Nothing to fear but the euro itself
- Swedish rate cuts could signify regional weakness
- USD, GBP likely to outperform in near term
- Euro outlook grim on poor fundamentals
By Neil Staines
“Post-crisis uncertainty is more profound” — Stephen Poloz, Bank of Canada Governor
With November nearly upon us, a number of macro themes that seemed destined to last into year-end two months ago now have lost momentum and been replaced by uncertainty. Events, such as yesterday’s release of the European bank stress-test results, that were meant to bring confidence and remove uncertainty, appear to have done nothing of the sort.
As far as uncertainty is concerned, October still has a long way to go.
In reality, crystal balls actually distort things quite significantly. Photo: J. Lopez Pena \ iStock
With very little in the way of Eurozone economic releases over the next two days (following yesterday’s weaker-than-expected German Ifo survey), the market focus will likely fast-forward to tomorrow’s key events.
The first event, of course, is the October Federal Open Market Committee meeting. This conference is expected to herald the end of both tapering and quantitative easing purchases (as monthly purchases under the QE programme are tapered away to zero).
Even given this expectation however, it is important to note that accommodation will necessarily be reduced, as it is the stock of assets held which provides the stimulus, not the pace or quantity of purchases.
The second key event is the European Union's deadline for acceptance of the Eurozone budget plans. France, Italy, Austria, and others have been served letters from the EU asking them to clarify and/or explain their deficit-reduction programmes.
In assessing the implications and connotations of these two events, perhaps we should first look at the broader macroeconomic environment at this current juncture.
“There is nothing insignificant in this world. It all depends on the point of view” — Goethe
During this year's third quarter, the world seemed like a very different place. While there were perhaps concerns relating to the economic, political and inflation-related outlooks within the Eurozone, there was strong growth momentum in the US and UK.
Furthermore, the Reserve Bank of New Zealand had already embarked on the first stages of its monetary normalisation process. The theme of economic and monetary differentiation was evolving and, in many corners, confidence in the strength and breadth of the recovery was increasing.
Those were the days. Photo: Cynoclub \ iStock
From that point forward, the global economy (or "confidence" in the global economy) has taken a sharp turn for the worse. Eurozone growth prospects (at least in the near term) were all but eliminated by Germany's deterioration, which could possibly be deemed a technical recession following the Q3 gross domestic product release (which many European institutes have said could indicate stagnation).
A sharp decline in equities sent US policymakers running for the protection of further QE, and interest rate expectations across the globe were reined in by declining in oil prices and the growing plague of disinflation.
This morning’s action by the Swedish Riksbank is a case in point: the Riskbank cut interest rates more aggressively than expected, to zero, with a downward revision to the repo path and inflation forecasts. This move, of course, may well be indicative of weakness in the region.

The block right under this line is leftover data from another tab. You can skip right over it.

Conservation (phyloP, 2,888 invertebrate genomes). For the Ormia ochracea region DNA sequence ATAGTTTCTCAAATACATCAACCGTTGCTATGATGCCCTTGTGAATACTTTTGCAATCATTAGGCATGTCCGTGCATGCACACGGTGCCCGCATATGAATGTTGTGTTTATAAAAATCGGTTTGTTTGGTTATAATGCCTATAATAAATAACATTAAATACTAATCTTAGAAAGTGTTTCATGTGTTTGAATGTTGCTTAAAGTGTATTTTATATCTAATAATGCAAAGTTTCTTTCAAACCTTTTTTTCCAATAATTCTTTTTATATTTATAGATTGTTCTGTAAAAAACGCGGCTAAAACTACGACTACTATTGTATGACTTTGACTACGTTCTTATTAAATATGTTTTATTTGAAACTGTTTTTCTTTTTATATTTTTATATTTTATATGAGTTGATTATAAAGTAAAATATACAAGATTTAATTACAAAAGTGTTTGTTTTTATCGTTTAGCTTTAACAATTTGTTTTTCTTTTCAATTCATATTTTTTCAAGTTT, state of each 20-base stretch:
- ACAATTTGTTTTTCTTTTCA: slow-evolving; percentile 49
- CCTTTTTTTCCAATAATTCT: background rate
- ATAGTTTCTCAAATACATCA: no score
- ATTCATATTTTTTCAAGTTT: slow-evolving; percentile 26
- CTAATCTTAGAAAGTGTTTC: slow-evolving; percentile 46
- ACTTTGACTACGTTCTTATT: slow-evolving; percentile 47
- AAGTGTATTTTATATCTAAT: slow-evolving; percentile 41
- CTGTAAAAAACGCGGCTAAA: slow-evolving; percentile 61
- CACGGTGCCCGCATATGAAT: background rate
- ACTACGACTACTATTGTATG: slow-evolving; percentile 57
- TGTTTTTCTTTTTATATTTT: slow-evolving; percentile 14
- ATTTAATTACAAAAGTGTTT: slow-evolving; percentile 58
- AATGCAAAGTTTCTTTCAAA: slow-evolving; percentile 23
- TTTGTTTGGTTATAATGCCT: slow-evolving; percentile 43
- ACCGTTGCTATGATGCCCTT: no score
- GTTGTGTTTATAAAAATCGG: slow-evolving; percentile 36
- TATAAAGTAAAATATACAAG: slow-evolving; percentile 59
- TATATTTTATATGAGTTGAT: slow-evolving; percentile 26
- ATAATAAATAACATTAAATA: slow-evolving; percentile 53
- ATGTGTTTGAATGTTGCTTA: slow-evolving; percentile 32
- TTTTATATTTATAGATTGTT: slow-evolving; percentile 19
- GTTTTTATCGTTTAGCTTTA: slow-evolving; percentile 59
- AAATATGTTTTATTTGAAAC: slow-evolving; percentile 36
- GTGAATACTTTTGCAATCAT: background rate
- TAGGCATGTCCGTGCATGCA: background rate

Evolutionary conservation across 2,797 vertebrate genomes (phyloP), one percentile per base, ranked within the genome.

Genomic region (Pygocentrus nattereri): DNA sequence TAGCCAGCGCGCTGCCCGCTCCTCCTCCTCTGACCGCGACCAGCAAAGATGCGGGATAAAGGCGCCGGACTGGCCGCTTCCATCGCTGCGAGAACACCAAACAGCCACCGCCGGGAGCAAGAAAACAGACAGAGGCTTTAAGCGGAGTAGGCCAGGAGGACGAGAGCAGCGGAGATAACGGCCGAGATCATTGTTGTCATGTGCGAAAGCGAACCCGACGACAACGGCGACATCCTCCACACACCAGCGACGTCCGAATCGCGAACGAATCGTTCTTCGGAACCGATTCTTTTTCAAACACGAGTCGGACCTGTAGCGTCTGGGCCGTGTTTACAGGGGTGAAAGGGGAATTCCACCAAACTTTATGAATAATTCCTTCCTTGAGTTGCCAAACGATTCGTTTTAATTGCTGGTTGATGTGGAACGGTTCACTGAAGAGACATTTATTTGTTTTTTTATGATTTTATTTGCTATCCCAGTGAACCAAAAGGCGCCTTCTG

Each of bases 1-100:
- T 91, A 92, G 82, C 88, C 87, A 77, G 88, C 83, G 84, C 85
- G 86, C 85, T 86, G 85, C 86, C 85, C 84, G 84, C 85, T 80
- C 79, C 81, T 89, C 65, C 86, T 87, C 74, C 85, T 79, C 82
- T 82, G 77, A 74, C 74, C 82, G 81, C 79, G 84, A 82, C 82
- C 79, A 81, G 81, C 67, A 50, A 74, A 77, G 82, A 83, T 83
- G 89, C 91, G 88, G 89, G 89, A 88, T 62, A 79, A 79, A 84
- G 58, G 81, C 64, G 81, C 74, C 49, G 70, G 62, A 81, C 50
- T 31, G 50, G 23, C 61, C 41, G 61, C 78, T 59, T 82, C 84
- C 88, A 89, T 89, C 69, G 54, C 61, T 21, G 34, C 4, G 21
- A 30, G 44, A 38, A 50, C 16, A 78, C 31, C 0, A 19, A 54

Furthermore, the ECB announced yesterday that its latest stimulus sub-programme, covered bond purchases, drew just 1.7 billion euros worth of bonds last week. At this pace, it would take more than a decade to restore the ECB’s balance sheet back to 2012 levels (around one trillion euros higher than today).
“Nothing to fear but fear itself” — Franklin D. Roosevelt
In terms of our FX outlook, we maintain our viewpoint: USD and GBP should continue to outperform over coming months as economic gains rekindle the interest rate differentiation theme (at least returning to prior levels, following the recent "uncertainty" reversal).
In the US, the second step of monetary normalisation will likely be completed this week as the Federal Reserve halts its asset purchase programme.
While this may not have an immediate implication for US yields, the absence of a significant Treasuries buyer should allow the market to find its natural equilibrium more efficiently (in our view, two-year US yields below 40 basis points are too low given current US economic output).
The GDP data set for release later this week (following the announcement from the Fed) may well bring some confidence back to the US, and thus the USD.
Renewed confidence could prepare the dollar for liftoff. Photo: Saddako \ iStock
In the UK, we feel that there is a similar theme. Global uncertainty and lack of confidence (again weighed by the disinflationary impact of lower oil prices, which we see as a clear long-term economic positive) has led to a mixed performance by GBP.
However, GBP has outperformed the euro of late and we expect this theme to continue.
In the Eurozone, while the debate over national budget plans will likely be contained, it highlights the significant troubles that continue to face the region and, thus, the ongoing differentiation theme.
Uncertainty and caution are clearly warranted in some parts of the globe. However, we also believe that confidence and optimism are warranted in others. The next few days will seeFOMC, Bank of Japan and ECB policy meetings as well as US Q3 GDP and October payroll data.
This information may help separate the wheat from the chaff.
-- Edited by Michael McKenna
Neil Staines is head of trading at The ECU Group.